1770 residents from the Seventeen Seventy Sewerage Action Group (SSSAG) were celebrating on Tuesday after a decision was passed at council chambers for Gladstone Regional Council (GRC) to own and operate the historically-flawed sewerage system.
The 1770 Low-Pressure Sewerage System (LPSS), which is on a different network to Agnes Water, connects properties along Round Hill Creek and includes Air Sea Rescue Park and Captain Cook Caravan Park.
1770 Resident Bill Comiskey, who is a part of SSSAG, said the system, which was installed over 17 years ago by former Miriam Vale Shire Council (MVSC), has led to ‘nothing but problems,’ with many elderly residents’ needing to evacuate their homes due to overflowing septic tanks.
When GRC formed in 2008, it was assumed it would continue the agreement MVSC had in place but instead GRC issued responsibility for maintenance and operation of the plumbing system to remain with property owners.
Council made the decision in 2008 to construct the Seventeen Seventy LPSS to service the township and headland with a LPSS over gravity sewerage system due to both whole of life cost and environmental concerns associated with the installation and construction of such a system in the constrained footprint.
Council retained ownership and operation and maintenance responsibility for the trunk infrastructure and downstream treatment plant and disposal system.
Following a deputation from the Seventeen Seventy Sewerage Action Group (SSSAG) earlier in the year Councillors requested General Manager Assets and Environment to undertake a comprehensive review into the LPSS, and specifically the division of responsibility for ownership and maintenance of on-premise components.
Council has been responsible for the scheduled installation and warranty period for the new low-pressure units. The customer is responsible after one year for the repair/ replacement of equipment as required.
Due to poor maintenance and condition monitoring Council reported there is a risk of critical asset failure leading to increased emergent and maintenance costs.
To date, Council has 78 connections with a further 20 properties not yet installed.
In response to feedback from property owners in Seventeen Seventy regarding the cost and reliability of the on-site pumping systems, Council officers revisited several options to address the community concerns in 2017 and 2018, with Council at the time resolving to reaffirm the 2008 decision.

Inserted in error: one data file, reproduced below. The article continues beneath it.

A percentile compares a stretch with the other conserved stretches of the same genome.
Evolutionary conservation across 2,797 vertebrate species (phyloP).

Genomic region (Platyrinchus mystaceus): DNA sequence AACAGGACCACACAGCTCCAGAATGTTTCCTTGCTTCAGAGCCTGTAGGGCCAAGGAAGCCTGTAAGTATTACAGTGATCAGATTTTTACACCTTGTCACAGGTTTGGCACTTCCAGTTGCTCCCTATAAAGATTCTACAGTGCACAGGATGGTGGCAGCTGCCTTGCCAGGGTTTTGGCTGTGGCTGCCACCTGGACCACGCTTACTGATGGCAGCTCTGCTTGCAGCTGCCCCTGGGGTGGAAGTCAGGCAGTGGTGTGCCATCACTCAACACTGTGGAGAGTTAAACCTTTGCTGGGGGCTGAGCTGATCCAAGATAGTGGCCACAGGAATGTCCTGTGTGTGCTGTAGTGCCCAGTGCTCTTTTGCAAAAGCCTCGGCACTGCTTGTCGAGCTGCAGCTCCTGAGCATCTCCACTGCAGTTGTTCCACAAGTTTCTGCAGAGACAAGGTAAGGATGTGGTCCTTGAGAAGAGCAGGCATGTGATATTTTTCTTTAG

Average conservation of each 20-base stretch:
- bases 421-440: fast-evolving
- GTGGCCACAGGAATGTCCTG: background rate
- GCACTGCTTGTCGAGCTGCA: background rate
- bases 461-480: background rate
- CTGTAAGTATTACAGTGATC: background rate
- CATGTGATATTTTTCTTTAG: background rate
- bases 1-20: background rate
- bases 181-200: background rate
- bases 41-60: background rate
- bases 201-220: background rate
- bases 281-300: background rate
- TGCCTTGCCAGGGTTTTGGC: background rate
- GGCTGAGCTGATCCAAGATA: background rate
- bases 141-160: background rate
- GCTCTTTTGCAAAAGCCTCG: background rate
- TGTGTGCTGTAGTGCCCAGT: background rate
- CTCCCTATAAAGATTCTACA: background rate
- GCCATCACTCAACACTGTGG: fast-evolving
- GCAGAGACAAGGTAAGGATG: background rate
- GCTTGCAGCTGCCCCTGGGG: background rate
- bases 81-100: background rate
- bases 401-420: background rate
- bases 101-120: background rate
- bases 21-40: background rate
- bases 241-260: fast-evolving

That decision led to a formal declaration in the Supreme Court of Queensland in September 2022 affirming the position regarding property owners taking all reasonable steps to maintain plumbing and drainage infrastructure on their premises to ensure proper operations.
During the debate on Tuesday Cr Glenn Churchill said it is well known that the 1770 Low-Pressure Sewerage Scheme installation was flawed.
“The council needs to do the right thing in this particular situation,” Cr Churchill said.
“My question is, from my reading how many agreements did we execute as a result in good governance?”
General Manager Assets and Environment Mark Mark Francis replied that there hasn’t been any formal agreements entered into.
“There is not any formal agreements in place – that is one of the actions we will undertake irrespective of councils decision today, and to make sure we have the appropriate education in place for property owners,” he responded.
Mr Francis confirmed that 20 pumps have been replace over a 10 year period.
Mayor, Matt Burnett said this has been going on for a very long time and was in two minds about the issue.
“But I want to resolve this for the residents sake, as I have been there and seen on site that I don’t think its fair that that (residents) have to go in the middle of the night and potentially put hands into sewerage to turn thing on and off,” he said.
“We have qualified plumbers and contractors in the area that can do that.”
Cr Rick Hansen said council has seen many instances of multiple pump and/or controller failures over the years.
“And I think we are putting the community at risk in not owning this system as we do with every other sewerage asset we have in the community,” Cr Hansen said.
Currently new installations are budgeted for, as well as one replacement, but the operational expenditure, not currently budgeted for, could be between $36,000 to $53,000 for council to own and operate.
This equates to approximately $391 per service, which could be charged through fees and charges, a set fee, a cost recovery fee, or potentially a user-pay system, or the possibility of separating the one scheme into two schemes – an Agnes Water scheme and a 1770 scheme.
Cr Kahn Goodluck suggested having discussions with those residents affected regarding new charges, moving forward.
During his celebrations, Bill Comiskey remarked that it been a long seven-year battle, but in the end Council made a morally right decision for the residents.